Technology comes out swinging. The amount smartphones can store grows every year. You can cram thousands of songs, games, apps, videos, podcasts, and pictures on them. Some computer hard drives can store multiple “terabytes” of information. Just one terabyte can hold about 12.5 days worth of videos! That’s pretty impressive.
But your brain isn’t backing down. Sure, you probably forget where you put your homework sometimes. But your brain stores far more than any computer. Think about it. You remember names, birthdays, your favorite ice cream shop, conversations with friends, music, scenes from TV shows, jokes, embarrassing moments, the smell of cookies, and even what happened in 1776.
Scientists aren’t even sure how much your brain can store, but it’s a lot more than a few terabytes. It’s mindboggling! And unlike unthinking technology that stores everything it’s told, including useless details, your gray blob remembers only what you need.
The brain starts strong in this round. Here’s how you can tell. Look at this page, and then look all around the room—fast. Did your brain slow down because of all the sights?
No. In fact, your brain does some heavy lifting here. Light bounces off whatever you’re looking at and then streams into your eyes. From there, your brain takes the light and figures out what’s in front of you. Instantly.
The camera on your phone, with all its megapixels, can take some impressive pictures and videos. They’re clear and colorful. But your eyes work on a much higher level than our best cameras. And the video doesn’t skip and jitter when a runner dashes past. You could say that your vision is over 500 megapixels. (That’s only a rough estimate because of how amazing our vision is.)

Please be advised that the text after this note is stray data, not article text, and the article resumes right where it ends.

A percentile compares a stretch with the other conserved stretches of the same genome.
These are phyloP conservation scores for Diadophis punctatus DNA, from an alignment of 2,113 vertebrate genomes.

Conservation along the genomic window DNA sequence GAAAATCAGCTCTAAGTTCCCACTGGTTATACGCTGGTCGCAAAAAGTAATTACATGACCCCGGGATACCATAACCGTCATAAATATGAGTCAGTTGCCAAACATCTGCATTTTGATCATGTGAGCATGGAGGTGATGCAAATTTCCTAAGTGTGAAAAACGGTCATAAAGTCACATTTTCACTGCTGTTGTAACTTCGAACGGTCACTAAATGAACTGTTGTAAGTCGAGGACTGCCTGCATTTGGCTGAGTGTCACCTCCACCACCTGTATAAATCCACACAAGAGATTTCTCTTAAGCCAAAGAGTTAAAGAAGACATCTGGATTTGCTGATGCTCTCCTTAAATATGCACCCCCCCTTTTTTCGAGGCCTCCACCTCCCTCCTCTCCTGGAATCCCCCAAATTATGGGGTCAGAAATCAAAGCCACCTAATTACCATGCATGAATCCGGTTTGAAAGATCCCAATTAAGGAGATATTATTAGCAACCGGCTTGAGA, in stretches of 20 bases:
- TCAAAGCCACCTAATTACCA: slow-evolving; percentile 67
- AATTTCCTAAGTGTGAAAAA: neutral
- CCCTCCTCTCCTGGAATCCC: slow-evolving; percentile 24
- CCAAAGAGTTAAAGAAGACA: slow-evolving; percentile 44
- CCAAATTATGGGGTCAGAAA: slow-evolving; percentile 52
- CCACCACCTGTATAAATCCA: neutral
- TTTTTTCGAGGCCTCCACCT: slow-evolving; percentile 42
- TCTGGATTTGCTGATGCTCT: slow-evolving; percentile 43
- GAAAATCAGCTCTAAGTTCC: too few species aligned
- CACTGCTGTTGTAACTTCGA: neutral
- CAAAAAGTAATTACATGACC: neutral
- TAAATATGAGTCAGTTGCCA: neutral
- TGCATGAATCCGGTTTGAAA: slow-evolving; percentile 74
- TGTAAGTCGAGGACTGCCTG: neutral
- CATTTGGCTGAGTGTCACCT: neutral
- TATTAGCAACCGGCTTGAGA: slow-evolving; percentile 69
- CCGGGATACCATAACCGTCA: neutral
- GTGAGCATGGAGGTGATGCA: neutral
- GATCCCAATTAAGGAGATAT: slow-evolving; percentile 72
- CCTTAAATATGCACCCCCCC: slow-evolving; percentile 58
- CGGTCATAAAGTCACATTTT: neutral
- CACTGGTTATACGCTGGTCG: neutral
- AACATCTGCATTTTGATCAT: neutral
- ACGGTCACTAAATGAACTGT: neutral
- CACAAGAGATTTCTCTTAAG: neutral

So your brain crunches much, much higher quality video than any computer—and still does it without a slowdown.
Technology knows a thing or two about processing power. After all, every computer comes with at least one processor that crunches up data and spits out a stream of results. Our gadgets get faster and faster all the time. The speediest supercomputers come packed with thousands of processors to solve really complicated problems. So, can your brain keep up?
While you probably won’t be solving super-complicated math problems in your head, your brain is no slouch. It keeps your heart beating, it constantly monitors smells in the air, it shifts your body to keep it balanced, it figures out the words people are saying, and it packs away important information.
But that’s not what really takes the prize. Your brain contains about 100 billion tiny cells called neurons (NUR-ons). Electricity passes through different cells while you think. The more you challenge your brain, the more these cells form new connections with each other.
In other words, your brain does not just process information; it grows and adapts. Computers can’t rewire themselves.
We love computers and smart phones, but they don’t stand a chance against that wrinkled brain God made.